Atlantis Miniatures – Review

As a tabletop gamer who loves accessories, I find it increasingly difficult to find miniatures that are both highly detailed and affordable. Reaper Miniatures offers the standard go-to for miniature figures for tabletop roleplayers and while the affordability is there, the lack of diversity makes the figures quite tired after years of staring at a catalog of the same minis.

Then there’s things like Hero Forge (I’ll review that next!), where you can get detailed, customizable, 3D-printed miniatures. This is SUPER awesome, until you look at the price.  At $30 a miniature (for the premium plastic), that’s an awfully steep price when you’re a Dungeon Master trying to maximize visualization on your table.

You can also use the official Dungeons and Dragons or Pathfinder miniatures. They come pre-painted and run $10-$15 per a blind box which usually contains four minis.  The downside? They’re pretty awful looking.

So, what else is out there?

Atlantis Miniatures.

I came across this company randomly on Facebook and was immediately impressed by their digitally rendered models. The detail in every miniature was intricate, giving every single creature a distinct personality.

goblininfantry2_preorder_grandeThe Goblins Infantry set is what drew me in.  For years, I’ve been visually assaulted with little goblins, usually green in color, large, weird smiles, oblong bodies, and hardly imposing; annoying, yes, but imposing? No. The Atlantis Miniatures goblins are JACKED! They bench press 450 and eat iron shields for breakfast! Seriously, look at those abs!

There is so much detail in each miniature goblin that you almost want to take the time to name them, give them personalities, and make an NPC sheet for them! The Orc set is no different! These are vicious looking orcs, menacing even! Plus, there’s a female orc model!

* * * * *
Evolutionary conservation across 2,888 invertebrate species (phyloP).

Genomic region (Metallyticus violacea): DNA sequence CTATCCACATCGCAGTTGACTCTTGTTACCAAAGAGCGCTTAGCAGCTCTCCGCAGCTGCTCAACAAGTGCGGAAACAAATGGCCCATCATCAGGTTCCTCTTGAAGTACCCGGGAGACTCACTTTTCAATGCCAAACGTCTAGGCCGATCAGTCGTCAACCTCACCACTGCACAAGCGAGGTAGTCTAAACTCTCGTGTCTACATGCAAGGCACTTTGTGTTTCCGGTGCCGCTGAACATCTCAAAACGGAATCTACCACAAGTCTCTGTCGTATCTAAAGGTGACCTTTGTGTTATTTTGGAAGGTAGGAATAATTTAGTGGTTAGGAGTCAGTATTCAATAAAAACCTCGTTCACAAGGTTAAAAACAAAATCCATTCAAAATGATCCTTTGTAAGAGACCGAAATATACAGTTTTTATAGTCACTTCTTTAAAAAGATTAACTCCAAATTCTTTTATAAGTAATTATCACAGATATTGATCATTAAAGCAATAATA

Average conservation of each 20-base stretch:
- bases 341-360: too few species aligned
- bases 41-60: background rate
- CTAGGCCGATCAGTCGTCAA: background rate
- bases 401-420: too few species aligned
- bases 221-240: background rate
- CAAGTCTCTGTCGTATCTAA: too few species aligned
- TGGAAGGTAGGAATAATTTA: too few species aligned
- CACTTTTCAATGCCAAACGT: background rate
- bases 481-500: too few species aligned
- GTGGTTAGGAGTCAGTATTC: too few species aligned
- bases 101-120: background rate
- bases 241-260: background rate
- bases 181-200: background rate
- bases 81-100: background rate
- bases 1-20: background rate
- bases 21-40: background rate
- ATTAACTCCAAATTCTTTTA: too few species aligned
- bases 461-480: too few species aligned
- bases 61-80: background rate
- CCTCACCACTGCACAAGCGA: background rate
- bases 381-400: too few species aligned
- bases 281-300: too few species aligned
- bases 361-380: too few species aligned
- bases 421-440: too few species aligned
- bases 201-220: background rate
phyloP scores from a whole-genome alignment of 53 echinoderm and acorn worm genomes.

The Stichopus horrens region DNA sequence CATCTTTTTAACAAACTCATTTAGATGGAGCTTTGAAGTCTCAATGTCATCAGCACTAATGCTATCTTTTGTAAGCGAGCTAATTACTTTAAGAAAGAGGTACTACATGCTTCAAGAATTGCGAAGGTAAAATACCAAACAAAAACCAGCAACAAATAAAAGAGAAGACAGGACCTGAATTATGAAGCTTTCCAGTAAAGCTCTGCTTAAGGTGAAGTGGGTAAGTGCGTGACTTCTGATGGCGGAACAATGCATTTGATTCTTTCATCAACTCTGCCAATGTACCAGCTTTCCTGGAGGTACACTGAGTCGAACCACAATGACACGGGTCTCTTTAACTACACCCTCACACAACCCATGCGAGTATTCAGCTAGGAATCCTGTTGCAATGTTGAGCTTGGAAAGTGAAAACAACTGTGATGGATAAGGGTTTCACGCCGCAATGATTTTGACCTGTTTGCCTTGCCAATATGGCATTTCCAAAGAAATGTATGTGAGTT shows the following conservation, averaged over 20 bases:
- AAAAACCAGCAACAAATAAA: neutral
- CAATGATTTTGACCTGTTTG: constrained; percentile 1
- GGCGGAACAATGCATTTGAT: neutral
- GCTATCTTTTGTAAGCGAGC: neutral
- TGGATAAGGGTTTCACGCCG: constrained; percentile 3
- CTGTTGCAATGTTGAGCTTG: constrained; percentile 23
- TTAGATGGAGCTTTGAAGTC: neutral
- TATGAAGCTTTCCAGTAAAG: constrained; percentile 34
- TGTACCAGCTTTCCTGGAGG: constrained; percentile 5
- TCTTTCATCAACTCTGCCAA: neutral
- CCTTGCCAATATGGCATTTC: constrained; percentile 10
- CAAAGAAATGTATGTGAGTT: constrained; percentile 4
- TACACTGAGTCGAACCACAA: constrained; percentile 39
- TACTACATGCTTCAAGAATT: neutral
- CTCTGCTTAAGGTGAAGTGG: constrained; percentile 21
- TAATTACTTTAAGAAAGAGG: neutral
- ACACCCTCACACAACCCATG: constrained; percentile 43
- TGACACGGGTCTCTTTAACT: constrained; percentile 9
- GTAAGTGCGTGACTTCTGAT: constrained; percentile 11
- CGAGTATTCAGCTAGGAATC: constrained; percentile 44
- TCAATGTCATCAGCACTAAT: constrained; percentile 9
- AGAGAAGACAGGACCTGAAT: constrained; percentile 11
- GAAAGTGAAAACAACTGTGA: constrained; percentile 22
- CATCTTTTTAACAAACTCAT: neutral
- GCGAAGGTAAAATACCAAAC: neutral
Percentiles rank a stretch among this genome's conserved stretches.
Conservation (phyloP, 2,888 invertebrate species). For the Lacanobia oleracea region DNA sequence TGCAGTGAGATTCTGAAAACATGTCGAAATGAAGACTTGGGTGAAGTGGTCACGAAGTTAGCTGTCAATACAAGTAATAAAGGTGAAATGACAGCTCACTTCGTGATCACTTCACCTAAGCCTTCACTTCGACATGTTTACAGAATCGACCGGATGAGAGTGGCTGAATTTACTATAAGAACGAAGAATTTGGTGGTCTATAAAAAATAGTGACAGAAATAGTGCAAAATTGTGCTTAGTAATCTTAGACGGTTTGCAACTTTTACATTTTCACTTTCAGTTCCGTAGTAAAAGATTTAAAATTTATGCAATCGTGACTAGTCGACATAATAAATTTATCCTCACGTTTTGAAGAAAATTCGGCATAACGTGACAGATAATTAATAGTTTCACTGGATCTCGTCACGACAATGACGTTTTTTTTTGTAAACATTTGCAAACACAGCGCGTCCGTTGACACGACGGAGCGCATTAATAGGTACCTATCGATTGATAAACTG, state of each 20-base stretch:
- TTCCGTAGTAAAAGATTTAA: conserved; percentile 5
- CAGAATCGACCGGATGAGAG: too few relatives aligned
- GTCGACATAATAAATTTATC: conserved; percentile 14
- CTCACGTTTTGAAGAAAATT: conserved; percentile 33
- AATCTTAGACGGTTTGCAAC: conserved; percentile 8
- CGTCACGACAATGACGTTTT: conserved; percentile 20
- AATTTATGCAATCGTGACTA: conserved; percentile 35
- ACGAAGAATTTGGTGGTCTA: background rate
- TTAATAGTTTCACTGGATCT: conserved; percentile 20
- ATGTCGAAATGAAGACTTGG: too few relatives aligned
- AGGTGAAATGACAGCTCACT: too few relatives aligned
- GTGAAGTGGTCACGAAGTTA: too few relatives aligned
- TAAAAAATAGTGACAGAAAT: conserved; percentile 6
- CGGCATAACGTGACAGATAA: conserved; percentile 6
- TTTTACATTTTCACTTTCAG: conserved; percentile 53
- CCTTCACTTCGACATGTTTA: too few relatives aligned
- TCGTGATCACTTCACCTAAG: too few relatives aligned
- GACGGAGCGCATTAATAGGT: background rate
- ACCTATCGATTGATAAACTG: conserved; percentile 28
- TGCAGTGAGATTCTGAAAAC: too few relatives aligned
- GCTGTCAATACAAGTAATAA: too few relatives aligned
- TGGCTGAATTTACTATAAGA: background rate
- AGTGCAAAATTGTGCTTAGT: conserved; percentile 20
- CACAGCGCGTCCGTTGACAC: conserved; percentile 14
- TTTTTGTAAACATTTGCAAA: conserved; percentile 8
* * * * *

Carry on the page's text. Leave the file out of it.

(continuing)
On top the of Orcs and Goblins sets, Atlantis Miniatures also offers creatures such as animals and monster creatures such as the gorgeous looking Ettin (seriously, I want it so bad!) and the Wyvern.  The 3D models are just stunning, full of detail and personality. But, the biggest question I wanted to know: do these miniatures look as good in person as they do online?

The answer?  Yes, so far!orcfemale_render_grande

I immediately ordered the War Bear to replace my druid’s current bear form model (taken from one of the D&D board games). Needless to say, after over three weeks of waiting (they were kind enough to offer a coupon for the delay in shipping, they usually ship much faster than that, even across the pond), I cut open the plastic package and felt the truly awesome power of the mini in my hand.

It wasn’t heavy like pewter figures, but it was much heavier than a rubber or plastic one.  The details were sharp, deep, and very defined.  I could make out all of the individual clusters of hair on the bear, along with deeper details in the teeth, tongue, and claws.  The only place that did not really have a lot of detail were the feet.  The claws were disappointingly flat.  However, that is not a reason to dismiss this mini. I ended up covering the feet with terrain material.